Web metrics probably aren’t the most important thing to Paperhaus, given that the D.C. band was formed and nurtured in the now-legendary Petworth DIY house/show space of the same name. But here’s a number that can’t be ignored: As of the end of September, the Soundcloud page for its seven-minute single “Go Cozy” had registered more than 5 million plays.

The track got a big bump from a July feature in Billboard, but its modest virality speaks to something broader: For a patently indie band draped in art-pop, krautrock, and post-punk, the future is bending perceptibly toward breezier pleasures. “Go Cozy,” which deftly hops across all those genres, is hardly the only uber-listenable song on Paperhaus’ new album, Are These The Questions That We Need To Ask? Founder/frontman Alex Tebeleff and his bandmates retain their usual sincerity, but they’re more attuned to showing some heart.

It’s not pleasure just for pleasure’s sake, though. The layers of inquiry in the album’s title ripple underneath all eight songs, which take glimpses of doubt and frame them with optimism and, on occasion, a little showmanship. When Tebeleff asks, “Can you believe the times we’re livin’ in?/ How can we get through it?” at the outset of “Nanana,” he hardly sounds defeated or bummed. When the “na na na” chorus kicks in, it’s more like a fight song for the DIY nation—imagine Radiohead’s “Airbag” as a jock jam.

There’s genuine dread elsewhere, but Paperhaus couches it: Album opener “Told You What To Say,” which muses about the basics of authoritarianism, has an unsettling keyboard riff and a portentous bassline, but there’s melodic glimmer to spare. The synth-heavy monster mash “Walk Through The Woods” shows its paranoid side immediately—there are no surprises here, except maybe the saxophone—but the song exits with a moody sound collage. The whole thing is overcooked, but it’s more theatrical than flat-out pretentious.

Elsewhere, Paperhaus takes interpersonal tensions and purposefully inflates the music around them. “It’s Not There” (a quote-unquote love song with DNA borrowed in equal parts from J. Robbins and Echo & the Bunnymen) and “Serentine” (a too-serious pop track nearly saved by sneaky Talking Heads-style polyrhythms) each strive to transcend whatever human complications might be at the core of the lyrics.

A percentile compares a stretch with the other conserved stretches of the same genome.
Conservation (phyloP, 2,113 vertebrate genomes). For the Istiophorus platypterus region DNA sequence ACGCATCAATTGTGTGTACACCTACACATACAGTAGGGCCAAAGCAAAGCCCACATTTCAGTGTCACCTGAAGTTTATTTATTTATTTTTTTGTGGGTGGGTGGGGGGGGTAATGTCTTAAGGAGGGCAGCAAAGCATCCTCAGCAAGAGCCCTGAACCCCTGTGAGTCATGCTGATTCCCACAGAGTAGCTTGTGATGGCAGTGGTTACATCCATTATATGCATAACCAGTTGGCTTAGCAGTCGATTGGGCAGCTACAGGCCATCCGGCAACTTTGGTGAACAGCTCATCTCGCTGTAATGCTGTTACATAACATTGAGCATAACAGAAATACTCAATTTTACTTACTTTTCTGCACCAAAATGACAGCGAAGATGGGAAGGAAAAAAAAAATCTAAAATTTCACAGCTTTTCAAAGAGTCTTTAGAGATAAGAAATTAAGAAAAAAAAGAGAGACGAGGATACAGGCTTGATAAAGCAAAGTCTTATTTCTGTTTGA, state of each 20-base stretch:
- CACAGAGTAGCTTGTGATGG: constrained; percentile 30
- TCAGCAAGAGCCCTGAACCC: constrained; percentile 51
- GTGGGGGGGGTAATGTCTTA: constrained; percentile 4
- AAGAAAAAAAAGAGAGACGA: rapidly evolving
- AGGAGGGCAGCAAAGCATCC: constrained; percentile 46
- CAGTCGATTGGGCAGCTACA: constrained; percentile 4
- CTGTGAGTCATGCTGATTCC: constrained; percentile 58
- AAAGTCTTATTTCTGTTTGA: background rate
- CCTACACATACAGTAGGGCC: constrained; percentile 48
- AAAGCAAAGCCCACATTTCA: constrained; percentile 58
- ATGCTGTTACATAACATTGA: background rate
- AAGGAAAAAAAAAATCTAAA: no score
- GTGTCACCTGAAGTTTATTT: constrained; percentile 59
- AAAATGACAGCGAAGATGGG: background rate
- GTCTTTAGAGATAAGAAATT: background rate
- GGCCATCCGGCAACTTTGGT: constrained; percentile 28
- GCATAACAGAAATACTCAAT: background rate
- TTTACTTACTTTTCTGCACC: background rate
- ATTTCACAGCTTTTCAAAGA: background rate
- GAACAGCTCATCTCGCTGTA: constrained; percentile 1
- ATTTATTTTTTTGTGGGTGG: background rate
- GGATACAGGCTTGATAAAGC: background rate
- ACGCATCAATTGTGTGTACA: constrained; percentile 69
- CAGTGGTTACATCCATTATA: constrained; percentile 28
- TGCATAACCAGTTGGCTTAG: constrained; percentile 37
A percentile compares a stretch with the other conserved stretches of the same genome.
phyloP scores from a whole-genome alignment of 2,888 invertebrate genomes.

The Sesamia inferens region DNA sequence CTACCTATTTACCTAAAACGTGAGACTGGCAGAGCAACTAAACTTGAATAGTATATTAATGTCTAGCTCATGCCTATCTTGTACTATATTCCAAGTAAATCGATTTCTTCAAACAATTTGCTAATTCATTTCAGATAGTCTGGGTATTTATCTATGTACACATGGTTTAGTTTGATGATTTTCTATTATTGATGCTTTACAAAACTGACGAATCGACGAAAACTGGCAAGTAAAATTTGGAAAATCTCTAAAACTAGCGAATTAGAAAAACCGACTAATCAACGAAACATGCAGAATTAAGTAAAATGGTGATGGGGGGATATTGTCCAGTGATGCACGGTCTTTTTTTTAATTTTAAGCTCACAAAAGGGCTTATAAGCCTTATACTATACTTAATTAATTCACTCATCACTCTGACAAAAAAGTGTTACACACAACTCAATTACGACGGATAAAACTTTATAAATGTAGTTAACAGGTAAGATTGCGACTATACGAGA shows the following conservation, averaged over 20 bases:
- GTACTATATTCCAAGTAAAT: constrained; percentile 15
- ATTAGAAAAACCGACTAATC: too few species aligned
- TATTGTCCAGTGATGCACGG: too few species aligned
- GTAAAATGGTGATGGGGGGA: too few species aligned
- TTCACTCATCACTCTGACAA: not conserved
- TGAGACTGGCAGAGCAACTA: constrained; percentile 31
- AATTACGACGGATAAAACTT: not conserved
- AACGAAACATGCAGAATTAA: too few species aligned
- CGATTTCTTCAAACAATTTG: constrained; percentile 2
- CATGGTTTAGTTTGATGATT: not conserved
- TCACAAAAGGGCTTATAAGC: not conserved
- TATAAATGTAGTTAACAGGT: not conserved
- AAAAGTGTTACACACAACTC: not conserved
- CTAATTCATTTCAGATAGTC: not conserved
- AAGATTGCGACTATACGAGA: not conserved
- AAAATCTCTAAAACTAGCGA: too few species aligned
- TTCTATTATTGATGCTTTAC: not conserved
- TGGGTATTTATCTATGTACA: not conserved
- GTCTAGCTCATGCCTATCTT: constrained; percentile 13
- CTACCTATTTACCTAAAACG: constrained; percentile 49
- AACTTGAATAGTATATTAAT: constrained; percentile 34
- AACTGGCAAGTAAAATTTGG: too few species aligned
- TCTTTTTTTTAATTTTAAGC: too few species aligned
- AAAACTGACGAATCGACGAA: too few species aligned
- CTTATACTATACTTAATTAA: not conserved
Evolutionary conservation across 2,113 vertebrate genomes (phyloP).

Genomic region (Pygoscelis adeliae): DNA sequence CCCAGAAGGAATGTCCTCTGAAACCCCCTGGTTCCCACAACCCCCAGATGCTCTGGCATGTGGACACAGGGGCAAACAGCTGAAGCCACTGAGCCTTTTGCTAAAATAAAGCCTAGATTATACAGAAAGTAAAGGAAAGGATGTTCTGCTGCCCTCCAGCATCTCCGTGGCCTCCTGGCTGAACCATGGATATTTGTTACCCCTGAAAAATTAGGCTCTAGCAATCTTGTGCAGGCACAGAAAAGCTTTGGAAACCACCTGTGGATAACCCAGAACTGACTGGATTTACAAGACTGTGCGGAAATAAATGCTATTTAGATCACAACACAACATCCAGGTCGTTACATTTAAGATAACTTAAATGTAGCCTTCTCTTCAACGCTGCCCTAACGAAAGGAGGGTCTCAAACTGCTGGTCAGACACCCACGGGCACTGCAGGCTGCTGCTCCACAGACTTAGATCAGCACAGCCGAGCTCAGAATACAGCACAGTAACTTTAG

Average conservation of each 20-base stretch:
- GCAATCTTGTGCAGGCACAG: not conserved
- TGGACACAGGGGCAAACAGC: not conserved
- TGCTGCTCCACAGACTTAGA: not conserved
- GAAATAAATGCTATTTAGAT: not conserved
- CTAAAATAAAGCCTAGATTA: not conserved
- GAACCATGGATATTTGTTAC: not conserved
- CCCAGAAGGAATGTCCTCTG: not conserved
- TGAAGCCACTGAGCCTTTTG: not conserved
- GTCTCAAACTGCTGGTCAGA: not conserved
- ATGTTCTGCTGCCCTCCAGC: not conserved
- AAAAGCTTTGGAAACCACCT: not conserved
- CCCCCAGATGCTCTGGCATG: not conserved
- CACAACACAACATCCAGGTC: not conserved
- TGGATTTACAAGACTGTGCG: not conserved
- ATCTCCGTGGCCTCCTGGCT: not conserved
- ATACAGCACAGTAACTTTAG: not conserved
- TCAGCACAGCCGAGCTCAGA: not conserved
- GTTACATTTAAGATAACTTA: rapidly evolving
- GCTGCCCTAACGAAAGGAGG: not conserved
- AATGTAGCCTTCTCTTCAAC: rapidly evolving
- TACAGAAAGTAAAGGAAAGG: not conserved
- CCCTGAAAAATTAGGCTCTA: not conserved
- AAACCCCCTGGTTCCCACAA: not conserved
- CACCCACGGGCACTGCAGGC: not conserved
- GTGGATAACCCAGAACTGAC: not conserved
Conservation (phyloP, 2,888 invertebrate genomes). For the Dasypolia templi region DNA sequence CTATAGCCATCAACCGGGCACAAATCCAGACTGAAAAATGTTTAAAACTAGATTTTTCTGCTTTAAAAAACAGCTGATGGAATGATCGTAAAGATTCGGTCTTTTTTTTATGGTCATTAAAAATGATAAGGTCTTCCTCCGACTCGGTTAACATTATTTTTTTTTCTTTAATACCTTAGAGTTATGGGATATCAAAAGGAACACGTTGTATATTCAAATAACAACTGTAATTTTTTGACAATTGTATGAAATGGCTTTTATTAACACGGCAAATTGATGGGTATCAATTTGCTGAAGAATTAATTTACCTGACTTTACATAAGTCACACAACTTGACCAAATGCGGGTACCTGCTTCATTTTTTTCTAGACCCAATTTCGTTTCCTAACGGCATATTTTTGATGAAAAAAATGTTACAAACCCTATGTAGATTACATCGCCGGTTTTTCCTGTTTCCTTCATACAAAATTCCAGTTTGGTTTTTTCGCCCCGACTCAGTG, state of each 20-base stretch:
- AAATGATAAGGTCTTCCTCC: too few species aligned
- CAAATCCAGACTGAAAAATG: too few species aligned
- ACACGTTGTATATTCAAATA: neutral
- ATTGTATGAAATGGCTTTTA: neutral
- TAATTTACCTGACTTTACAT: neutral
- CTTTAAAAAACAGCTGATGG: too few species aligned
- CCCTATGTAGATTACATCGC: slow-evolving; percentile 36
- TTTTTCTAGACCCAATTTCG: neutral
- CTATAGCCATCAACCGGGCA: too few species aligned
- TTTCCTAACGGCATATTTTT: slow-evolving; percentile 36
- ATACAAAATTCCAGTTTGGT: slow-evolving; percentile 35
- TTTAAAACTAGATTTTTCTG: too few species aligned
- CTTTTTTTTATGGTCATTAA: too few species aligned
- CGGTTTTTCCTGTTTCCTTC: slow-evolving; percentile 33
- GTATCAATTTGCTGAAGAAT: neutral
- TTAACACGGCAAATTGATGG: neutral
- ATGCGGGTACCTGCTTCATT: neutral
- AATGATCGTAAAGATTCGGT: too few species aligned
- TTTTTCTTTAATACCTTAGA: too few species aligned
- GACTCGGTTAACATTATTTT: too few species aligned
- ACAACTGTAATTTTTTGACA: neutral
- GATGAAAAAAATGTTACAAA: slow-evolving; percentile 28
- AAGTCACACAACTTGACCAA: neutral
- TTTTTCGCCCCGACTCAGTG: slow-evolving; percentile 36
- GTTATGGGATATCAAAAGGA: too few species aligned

Sometimes pure momentum does the job: “Needle Song” has slippery and cavernous elements, as if Paperhaus is careening around some urban nowhere, but the high-BPM rhythm is nonetheless perfectly danceable. And album closer “Bismillah”—the only slow-building track here—eventually diffuses its abstract metaphysics with a surging, guitar-heavy coda.

Above all else, Paperhaus gives obsessive attention to the sonic details. Are These The Questions That We Need To Ask?—recorded with Peter Larkin at his Alexandria studio, The Lighthouse, and released through Pittsburgh’s Misra Records—has nary a snare hit or an echo effect out of place. Consider the breakdown about halfway through “Go Cozy.” Space opens in the mix. Handclaps announce that things have taken a turn. Bass thumps and synth squiggles compete for attention. When the main guitar motif kicks in, it resonates with confidence.

Those kinds of sonic entrances and exits are a bit of a local signature, from The Dismemberment Plan’s classics, to Beauty Pill’s Beauty Pill Describes Things As They Are, to whatever smart things The Caribbean cooks up regularly. It’s not the sound of the city, per se, but it’s a very D.C. kind of intelligence. In Paperhaus’ case—especially with the band’s house-show venue recently moved to a new location— the smarts come with an obvious desire to connect, and connect well.